Just 40 years ago, the idea of garbage handlers going door to door, picking up recyclable items like cans, paper, and plastic, and shipping them off to be repurposed, was a twinkle in America’s eye.
Woodbury, New Jersey, pioneered the nation’s first curbside recycling system, when, in 1980, garbage collectors started towing a trailer for reusable household waste, MIT researcher Andrew McAfee explains in his new book, “More From Less.”
It’s a rosy look at how capitalism and tech progress (along with robust regulations) have perhaps made people in the US better stewards of the planet by allowing us to reduce consumption while growing economically.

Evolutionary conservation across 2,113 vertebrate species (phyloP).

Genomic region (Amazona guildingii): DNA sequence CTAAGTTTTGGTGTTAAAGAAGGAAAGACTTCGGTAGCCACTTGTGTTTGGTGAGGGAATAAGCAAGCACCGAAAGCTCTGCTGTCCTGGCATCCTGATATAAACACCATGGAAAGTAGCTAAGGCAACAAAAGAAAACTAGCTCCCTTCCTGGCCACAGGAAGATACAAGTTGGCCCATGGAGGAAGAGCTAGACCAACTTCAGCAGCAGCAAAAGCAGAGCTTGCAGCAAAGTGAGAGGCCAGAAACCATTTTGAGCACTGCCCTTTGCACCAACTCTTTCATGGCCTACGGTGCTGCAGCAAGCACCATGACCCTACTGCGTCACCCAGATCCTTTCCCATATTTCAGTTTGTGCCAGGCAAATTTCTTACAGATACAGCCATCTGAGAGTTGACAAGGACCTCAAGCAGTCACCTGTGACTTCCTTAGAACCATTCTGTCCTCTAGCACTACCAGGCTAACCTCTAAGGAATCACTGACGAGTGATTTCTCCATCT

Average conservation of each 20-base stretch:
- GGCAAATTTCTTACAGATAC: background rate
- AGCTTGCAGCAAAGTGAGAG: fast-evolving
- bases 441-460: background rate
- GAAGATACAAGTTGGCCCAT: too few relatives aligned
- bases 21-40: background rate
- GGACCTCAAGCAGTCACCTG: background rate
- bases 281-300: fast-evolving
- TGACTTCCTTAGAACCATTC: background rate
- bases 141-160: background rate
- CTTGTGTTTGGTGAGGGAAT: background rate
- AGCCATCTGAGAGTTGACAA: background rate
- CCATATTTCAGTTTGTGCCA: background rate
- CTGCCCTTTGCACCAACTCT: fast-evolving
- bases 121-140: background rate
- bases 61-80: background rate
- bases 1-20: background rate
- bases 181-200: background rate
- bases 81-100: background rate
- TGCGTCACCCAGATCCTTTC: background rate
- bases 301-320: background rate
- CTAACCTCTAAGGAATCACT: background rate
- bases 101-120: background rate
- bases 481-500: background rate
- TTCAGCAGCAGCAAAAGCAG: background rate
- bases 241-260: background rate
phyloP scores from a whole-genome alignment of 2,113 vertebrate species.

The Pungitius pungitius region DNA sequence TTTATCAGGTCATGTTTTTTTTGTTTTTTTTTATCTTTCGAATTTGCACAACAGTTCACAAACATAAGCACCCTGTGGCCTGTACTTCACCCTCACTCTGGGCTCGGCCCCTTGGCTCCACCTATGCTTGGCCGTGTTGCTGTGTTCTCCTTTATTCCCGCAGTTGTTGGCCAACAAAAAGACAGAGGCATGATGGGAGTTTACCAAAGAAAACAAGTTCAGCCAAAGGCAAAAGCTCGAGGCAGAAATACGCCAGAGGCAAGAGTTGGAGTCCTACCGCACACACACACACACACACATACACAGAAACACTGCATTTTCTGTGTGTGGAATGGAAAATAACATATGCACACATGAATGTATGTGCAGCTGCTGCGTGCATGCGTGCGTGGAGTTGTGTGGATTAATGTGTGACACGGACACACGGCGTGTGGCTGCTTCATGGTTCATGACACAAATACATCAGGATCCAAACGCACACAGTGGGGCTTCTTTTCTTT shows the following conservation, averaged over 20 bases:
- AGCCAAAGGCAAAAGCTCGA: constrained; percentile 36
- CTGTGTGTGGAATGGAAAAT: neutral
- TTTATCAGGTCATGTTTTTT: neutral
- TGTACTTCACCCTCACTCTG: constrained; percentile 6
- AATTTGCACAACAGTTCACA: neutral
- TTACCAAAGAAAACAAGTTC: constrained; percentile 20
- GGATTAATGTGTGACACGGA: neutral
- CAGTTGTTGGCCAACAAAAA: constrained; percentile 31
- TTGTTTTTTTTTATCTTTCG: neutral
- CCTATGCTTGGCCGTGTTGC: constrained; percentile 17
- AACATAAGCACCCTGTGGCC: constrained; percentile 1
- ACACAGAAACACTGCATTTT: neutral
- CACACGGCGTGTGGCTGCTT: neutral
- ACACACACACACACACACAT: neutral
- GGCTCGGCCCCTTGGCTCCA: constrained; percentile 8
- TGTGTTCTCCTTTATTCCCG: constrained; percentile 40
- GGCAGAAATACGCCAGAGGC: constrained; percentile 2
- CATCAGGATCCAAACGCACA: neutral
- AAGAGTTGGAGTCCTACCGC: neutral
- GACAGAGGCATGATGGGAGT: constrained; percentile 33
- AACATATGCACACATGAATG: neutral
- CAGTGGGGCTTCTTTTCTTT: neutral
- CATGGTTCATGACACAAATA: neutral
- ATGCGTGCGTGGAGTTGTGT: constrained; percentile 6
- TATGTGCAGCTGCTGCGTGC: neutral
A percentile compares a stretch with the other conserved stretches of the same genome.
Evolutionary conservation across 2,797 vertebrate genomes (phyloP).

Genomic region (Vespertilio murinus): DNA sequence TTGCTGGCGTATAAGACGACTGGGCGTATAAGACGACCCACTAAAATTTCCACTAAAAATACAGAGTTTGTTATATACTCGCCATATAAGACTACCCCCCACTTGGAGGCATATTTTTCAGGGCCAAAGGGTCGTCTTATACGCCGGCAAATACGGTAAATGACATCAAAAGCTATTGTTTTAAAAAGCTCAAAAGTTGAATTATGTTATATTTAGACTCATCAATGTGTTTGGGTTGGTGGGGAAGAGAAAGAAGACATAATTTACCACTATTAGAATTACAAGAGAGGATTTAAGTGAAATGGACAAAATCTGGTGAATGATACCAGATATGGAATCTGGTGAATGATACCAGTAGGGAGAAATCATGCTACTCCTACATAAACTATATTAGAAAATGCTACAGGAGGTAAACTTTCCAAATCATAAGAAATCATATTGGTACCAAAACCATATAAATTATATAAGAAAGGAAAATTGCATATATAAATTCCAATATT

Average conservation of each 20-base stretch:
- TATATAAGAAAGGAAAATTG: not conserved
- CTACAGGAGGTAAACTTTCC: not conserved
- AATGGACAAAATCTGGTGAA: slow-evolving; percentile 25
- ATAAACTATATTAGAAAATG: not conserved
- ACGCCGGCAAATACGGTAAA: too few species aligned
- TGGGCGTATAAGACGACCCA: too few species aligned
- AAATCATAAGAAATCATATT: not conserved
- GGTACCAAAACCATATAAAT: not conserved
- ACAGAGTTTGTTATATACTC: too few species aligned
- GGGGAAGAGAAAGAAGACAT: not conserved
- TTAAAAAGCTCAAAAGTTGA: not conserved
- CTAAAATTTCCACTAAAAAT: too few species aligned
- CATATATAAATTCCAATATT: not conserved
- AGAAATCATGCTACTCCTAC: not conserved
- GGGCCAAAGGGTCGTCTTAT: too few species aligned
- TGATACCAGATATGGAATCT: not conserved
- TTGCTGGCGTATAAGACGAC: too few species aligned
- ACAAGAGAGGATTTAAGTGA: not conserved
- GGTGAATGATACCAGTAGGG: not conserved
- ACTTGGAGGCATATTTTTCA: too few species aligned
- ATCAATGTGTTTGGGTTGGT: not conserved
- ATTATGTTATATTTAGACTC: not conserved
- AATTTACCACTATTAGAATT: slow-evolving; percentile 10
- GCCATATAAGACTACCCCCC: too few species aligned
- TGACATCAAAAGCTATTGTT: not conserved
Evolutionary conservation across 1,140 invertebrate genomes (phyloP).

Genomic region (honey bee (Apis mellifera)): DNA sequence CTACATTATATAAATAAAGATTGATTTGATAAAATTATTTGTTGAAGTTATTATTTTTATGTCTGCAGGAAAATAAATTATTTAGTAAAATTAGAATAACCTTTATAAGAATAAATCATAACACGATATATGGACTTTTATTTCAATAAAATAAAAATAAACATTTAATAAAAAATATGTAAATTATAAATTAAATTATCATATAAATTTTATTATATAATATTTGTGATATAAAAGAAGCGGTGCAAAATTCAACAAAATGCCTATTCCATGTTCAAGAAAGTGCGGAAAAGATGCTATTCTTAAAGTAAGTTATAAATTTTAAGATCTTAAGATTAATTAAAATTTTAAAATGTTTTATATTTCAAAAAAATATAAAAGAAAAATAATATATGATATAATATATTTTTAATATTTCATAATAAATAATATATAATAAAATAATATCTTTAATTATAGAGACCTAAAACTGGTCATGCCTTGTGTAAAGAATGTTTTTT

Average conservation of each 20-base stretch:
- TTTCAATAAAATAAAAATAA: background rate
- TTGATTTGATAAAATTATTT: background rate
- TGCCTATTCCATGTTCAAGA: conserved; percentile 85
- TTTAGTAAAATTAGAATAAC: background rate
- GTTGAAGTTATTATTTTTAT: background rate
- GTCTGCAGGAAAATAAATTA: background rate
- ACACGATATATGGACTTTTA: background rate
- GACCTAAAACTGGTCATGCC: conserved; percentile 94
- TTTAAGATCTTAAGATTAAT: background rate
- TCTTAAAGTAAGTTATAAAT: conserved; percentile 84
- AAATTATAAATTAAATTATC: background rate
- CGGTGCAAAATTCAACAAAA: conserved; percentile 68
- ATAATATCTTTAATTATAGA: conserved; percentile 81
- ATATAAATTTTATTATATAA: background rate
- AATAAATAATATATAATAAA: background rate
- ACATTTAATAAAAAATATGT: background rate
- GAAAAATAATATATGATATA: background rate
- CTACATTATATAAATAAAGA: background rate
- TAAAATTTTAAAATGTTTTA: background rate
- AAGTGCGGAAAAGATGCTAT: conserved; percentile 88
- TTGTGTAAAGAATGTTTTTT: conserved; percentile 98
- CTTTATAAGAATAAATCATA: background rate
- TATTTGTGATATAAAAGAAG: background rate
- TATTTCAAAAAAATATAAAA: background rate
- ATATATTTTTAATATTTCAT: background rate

In his book, McAfee calls metal recycling “great, since it gives us cheaper metal products and reduces total greenhouse-gas emissions.” He’s also on board with paper recycling. But he vehemently believes Americans should trash plastic waste by burying it underground in well-managed “modern” landfills.
He thinks attempting to sort plastic recycling is ultimately a waste of time and energy, and his point may be worth considering.
“The notion that disposing of trash in 2019 is environmentally unsound? I just don’t buy that,” he told Insider.
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